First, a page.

Cheryl offers: My friend Bob Morris recently loaned me the book Women Want More by Michael J. Silverstein and Kate Sayre, two consultants who are making a mint being experts on what women want and how/where they are willing to spend their money. Did you know the female economy was larger than the estimated GDP of India and China combined over the next 5 years? Well, it is and by a large proportion. One quote seems to sum it up “The rise of the worldwide female economy will challenge assumptions about how companies do research, how they develop products, how they sell merchandise, and how they add services to their value proposition.”
It seems some homebuilders have followed their advice by designing and building “WOMEN-CENTRIC” homes. Kim Sliney, a 46-year-old interior designer in Rhode Island turned down 37 houses while looking for a new home; she almost gave up…until she drove past a development advertising WOMEN-CENTRIC homes. What does that mean you ask? Instead of the run of the mill jumble of rooms and space, she purchased a home with killer walk-in closets(sigh), spacious open living areas, and custom details like crown molding, granite countertops, and a gas fireplace – all at no extra cost. What else might it include? The other details a woman might want of course: security system, walk in pantries and “drop zones” for groceries, plus low maintenance. It seems there is a company in Omaha that has been teaching and certifying home builders to be WOMEN-CENTRIC for several years. (Really, in Omaha?) For a measly $10,000 a year, you can also use their logo in your marketing. Michael and Kate aren’t kidding when they stated the female economy will challenge assumptions. Obviously for anyone looking to expand their business into new markets, innovate, or challenge competition differently, this is one aspect worth looking into. And I want one!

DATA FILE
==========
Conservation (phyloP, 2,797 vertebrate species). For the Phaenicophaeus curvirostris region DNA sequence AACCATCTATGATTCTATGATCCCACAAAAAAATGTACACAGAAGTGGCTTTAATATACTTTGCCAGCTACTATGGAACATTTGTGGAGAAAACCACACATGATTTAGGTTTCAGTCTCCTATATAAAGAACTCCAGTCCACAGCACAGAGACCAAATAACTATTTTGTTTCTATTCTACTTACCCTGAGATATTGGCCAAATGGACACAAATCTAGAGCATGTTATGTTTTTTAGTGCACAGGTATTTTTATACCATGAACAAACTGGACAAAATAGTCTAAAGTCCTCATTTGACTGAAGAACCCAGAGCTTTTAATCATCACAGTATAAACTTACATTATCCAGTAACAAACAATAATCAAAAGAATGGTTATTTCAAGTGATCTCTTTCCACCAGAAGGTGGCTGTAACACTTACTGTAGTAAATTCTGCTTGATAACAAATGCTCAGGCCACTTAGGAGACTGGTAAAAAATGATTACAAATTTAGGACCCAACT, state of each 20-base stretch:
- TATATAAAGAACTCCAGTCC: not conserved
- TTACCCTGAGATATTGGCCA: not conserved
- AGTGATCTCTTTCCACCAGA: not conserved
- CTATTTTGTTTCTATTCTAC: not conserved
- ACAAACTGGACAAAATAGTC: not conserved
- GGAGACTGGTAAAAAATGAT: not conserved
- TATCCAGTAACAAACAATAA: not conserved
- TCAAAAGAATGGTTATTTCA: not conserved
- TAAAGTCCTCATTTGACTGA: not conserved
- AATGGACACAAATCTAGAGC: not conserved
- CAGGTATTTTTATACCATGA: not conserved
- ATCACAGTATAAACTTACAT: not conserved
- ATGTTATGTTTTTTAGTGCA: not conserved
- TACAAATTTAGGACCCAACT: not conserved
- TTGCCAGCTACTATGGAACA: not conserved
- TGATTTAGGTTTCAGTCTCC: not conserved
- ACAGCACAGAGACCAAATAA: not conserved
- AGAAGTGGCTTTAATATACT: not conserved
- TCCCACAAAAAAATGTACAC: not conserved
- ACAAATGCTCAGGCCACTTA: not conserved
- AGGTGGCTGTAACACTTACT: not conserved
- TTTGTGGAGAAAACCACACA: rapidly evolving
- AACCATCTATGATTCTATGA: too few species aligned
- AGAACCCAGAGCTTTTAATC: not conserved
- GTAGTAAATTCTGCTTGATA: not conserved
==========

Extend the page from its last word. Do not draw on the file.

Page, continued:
It’s crowded out there. Everyone feels some form of competition breathing down their back. In the imagery made popular by the authors of Blue Ocean Strategy, we work in too many “red oceans,” with too many people trying to reach the same customers/clients.
The solution – a blue ocean strategy. Here are a few key quotes from the book:
Cirque du Soleil succeeded because it realized that to win in the future, companies must stop competing with each other. The only way to beat the competition is to stop trying to beat the competition.
Blue oceans are defined by untapped market space, demand creation, and the opportunity for highly profitable growth.
In blue oceans, competition is irrelevant because the rules of the game are waiting to be set.
In increasing numbers of industries, supply exceeds demand. The business environment in which most strategy and management approaches of the twentieth century evolved is increasingly disappearing. As red oceans become increasingly bloody, management will need to be more concerned with blue oceans than the current cohort of managers is accustomed to.
Here’s the strategy – create new markets. Competing for old ones is a “yesterday” strategy. Create your own markets in brand new territory – this is the blue ocean strategy.
• Red Ocean vs. Blue Ocean Strategy
Red Ocean Strategy Blue Ocean Strategy Compete in existing market space Create uncontested market space Beat the competition Make the competition irrelevant Exploit existing demand Create and capture new demand Make the value-cost trade-off Break the value-cost trade-off Align the whole system of a firm’s activities with its strategic choice of differentiation or low cost Align the whole system of a firm’s activities in pursuit of differentiation and low cost
Seldom have I felt people as ready to put the past year/the past decade behind them. We long for a new start. A new start – a blue ocean – for a new year and a new decade. For the new year, I ask a simple question – what is your blue ocean strategy for 2010?
You can purchase my synopsis of Blue Ocean Strategy, with audio + handout, at our companion web site, 15minutebusinessbooks.com.